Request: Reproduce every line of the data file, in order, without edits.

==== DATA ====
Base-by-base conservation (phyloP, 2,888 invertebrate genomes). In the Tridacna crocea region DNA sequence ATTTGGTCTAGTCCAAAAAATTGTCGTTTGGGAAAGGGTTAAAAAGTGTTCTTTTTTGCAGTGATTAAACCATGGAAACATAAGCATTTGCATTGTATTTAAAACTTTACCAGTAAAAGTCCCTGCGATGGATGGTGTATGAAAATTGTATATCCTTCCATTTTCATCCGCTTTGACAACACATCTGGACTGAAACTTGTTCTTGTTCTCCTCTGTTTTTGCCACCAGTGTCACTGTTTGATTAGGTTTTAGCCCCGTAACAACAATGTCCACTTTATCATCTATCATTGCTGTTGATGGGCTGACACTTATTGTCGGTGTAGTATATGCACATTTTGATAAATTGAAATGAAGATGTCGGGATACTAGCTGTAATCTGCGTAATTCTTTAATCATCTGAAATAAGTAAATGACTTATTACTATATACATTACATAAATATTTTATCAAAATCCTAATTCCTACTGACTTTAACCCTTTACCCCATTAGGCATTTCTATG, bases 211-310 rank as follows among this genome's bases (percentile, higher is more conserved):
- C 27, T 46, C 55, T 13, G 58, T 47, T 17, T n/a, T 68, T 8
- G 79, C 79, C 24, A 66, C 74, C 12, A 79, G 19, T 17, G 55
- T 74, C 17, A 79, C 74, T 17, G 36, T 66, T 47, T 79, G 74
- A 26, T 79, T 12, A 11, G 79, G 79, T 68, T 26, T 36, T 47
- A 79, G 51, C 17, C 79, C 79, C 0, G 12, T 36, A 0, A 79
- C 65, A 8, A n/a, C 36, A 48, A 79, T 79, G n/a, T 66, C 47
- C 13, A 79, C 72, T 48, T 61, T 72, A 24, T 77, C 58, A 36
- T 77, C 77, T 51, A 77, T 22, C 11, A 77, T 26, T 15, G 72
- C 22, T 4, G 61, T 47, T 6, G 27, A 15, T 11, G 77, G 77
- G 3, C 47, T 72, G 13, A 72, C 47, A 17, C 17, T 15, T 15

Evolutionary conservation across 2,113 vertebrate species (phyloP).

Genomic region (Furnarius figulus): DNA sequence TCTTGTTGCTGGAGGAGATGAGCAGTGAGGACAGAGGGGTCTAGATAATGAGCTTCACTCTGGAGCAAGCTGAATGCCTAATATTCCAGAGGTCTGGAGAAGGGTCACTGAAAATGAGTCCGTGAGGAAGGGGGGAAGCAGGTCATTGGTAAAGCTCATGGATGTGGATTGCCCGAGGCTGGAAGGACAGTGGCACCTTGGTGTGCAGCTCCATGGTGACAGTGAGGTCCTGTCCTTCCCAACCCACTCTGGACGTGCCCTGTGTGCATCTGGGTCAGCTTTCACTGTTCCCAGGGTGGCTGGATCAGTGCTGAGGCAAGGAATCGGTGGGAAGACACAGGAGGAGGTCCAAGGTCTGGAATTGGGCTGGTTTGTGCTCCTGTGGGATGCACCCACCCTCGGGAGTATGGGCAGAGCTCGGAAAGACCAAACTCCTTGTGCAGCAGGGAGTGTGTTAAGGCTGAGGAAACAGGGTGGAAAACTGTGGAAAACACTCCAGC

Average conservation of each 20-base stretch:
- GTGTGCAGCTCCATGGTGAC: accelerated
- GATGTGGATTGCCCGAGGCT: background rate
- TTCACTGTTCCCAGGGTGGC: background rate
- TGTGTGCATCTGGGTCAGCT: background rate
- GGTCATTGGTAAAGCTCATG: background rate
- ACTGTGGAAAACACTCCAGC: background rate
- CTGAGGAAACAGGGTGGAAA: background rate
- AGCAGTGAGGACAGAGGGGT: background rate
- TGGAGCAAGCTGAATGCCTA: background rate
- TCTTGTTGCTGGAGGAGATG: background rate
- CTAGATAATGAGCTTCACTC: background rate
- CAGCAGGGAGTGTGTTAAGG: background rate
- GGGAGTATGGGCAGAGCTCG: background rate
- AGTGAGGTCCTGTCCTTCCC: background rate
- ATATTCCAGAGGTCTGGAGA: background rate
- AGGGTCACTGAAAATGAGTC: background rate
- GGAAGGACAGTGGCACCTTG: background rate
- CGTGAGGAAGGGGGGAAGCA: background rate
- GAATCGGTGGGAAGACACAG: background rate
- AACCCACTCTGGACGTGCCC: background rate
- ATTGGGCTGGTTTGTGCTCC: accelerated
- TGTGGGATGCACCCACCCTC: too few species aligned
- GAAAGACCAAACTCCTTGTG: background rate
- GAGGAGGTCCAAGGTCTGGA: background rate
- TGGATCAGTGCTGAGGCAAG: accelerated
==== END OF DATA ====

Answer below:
Base-by-base conservation (phyloP, 2,888 invertebrate genomes). In the Tridacna crocea region DNA sequence ATTTGGTCTAGTCCAAAAAATTGTCGTTTGGGAAAGGGTTAAAAAGTGTTCTTTTTTGCAGTGATTAAACCATGGAAACATAAGCATTTGCATTGTATTTAAAACTTTACCAGTAAAAGTCCCTGCGATGGATGGTGTATGAAAATTGTATATCCTTCCATTTTCATCCGCTTTGACAACACATCTGGACTGAAACTTGTTCTTGTTCTCCTCTGTTTTTGCCACCAGTGTCACTGTTTGATTAGGTTTTAGCCCCGTAACAACAATGTCCACTTTATCATCTATCATTGCTGTTGATGGGCTGACACTTATTGTCGGTGTAGTATATGCACATTTTGATAAATTGAAATGAAGATGTCGGGATACTAGCTGTAATCTGCGTAATTCTTTAATCATCTGAAATAAGTAAATGACTTATTACTATATACATTACATAAATATTTTATCAAAATCCTAATTCCTACTGACTTTAACCCTTTACCCCATTAGGCATTTCTATG, bases 211-310 rank as follows among this genome's bases (percentile, higher is more conserved):
- C 27, T 46, C 55, T 13, G 58, T 47, T 17, T n/a, T 68, T 8
- G 79, C 79, C 24, A 66, C 74, C 12, A 79, G 19, T 17, G 55
- T 74, C 17, A 79, C 74, T 17, G 36, T 66, T 47, T 79, G 74
- A 26, T 79, T 12, A 11, G 79, G 79, T 68, T 26, T 36, T 47
- A 79, G 51, C 17, C 79, C 79, C 0, G 12, T 36, A 0, A 79
- C 65, A 8, A n/a, C 36, A 48, A 79, T 79, G n/a, T 66, C 47
- C 13, A 79, C 72, T 48, T 61, T 72, A 24, T 77, C 58, A 36
- T 77, C 77, T 51, A 77, T 22, C 11, A 77, T 26, T 15, G 72
- C 22, T 4, G 61, T 47, T 6, G 27, A 15, T 11, G 77, G 77
- G 3, C 47, T 72, G 13, A 72, C 47, A 17, C 17, T 15, T 15

Evolutionary conservation across 2,113 vertebrate species (phyloP).

Genomic region (Furnarius figulus): DNA sequence TCTTGTTGCTGGAGGAGATGAGCAGTGAGGACAGAGGGGTCTAGATAATGAGCTTCACTCTGGAGCAAGCTGAATGCCTAATATTCCAGAGGTCTGGAGAAGGGTCACTGAAAATGAGTCCGTGAGGAAGGGGGGAAGCAGGTCATTGGTAAAGCTCATGGATGTGGATTGCCCGAGGCTGGAAGGACAGTGGCACCTTGGTGTGCAGCTCCATGGTGACAGTGAGGTCCTGTCCTTCCCAACCCACTCTGGACGTGCCCTGTGTGCATCTGGGTCAGCTTTCACTGTTCCCAGGGTGGCTGGATCAGTGCTGAGGCAAGGAATCGGTGGGAAGACACAGGAGGAGGTCCAAGGTCTGGAATTGGGCTGGTTTGTGCTCCTGTGGGATGCACCCACCCTCGGGAGTATGGGCAGAGCTCGGAAAGACCAAACTCCTTGTGCAGCAGGGAGTGTGTTAAGGCTGAGGAAACAGGGTGGAAAACTGTGGAAAACACTCCAGC

Average conservation of each 20-base stretch:
- GTGTGCAGCTCCATGGTGAC: accelerated
- GATGTGGATTGCCCGAGGCT: background rate
- TTCACTGTTCCCAGGGTGGC: background rate
- TGTGTGCATCTGGGTCAGCT: background rate
- GGTCATTGGTAAAGCTCATG: background rate
- ACTGTGGAAAACACTCCAGC: background rate
- CTGAGGAAACAGGGTGGAAA: background rate
- AGCAGTGAGGACAGAGGGGT: background rate
- TGGAGCAAGCTGAATGCCTA: background rate
- TCTTGTTGCTGGAGGAGATG: background rate
- CTAGATAATGAGCTTCACTC: background rate
- CAGCAGGGAGTGTGTTAAGG: background rate
- GGGAGTATGGGCAGAGCTCG: background rate
- AGTGAGGTCCTGTCCTTCCC: background rate
- ATATTCCAGAGGTCTGGAGA: background rate
- AGGGTCACTGAAAATGAGTC: background rate
- GGAAGGACAGTGGCACCTTG: background rate
- CGTGAGGAAGGGGGGAAGCA: background rate
- GAATCGGTGGGAAGACACAG: background rate
- AACCCACTCTGGACGTGCCC: background rate
- ATTGGGCTGGTTTGTGCTCC: accelerated
- TGTGGGATGCACCCACCCTC: too few species aligned
- GAAAGACCAAACTCCTTGTG: background rate
- GAGGAGGTCCAAGGTCTGGA: background rate
- TGGATCAGTGCTGAGGCAAG: accelerated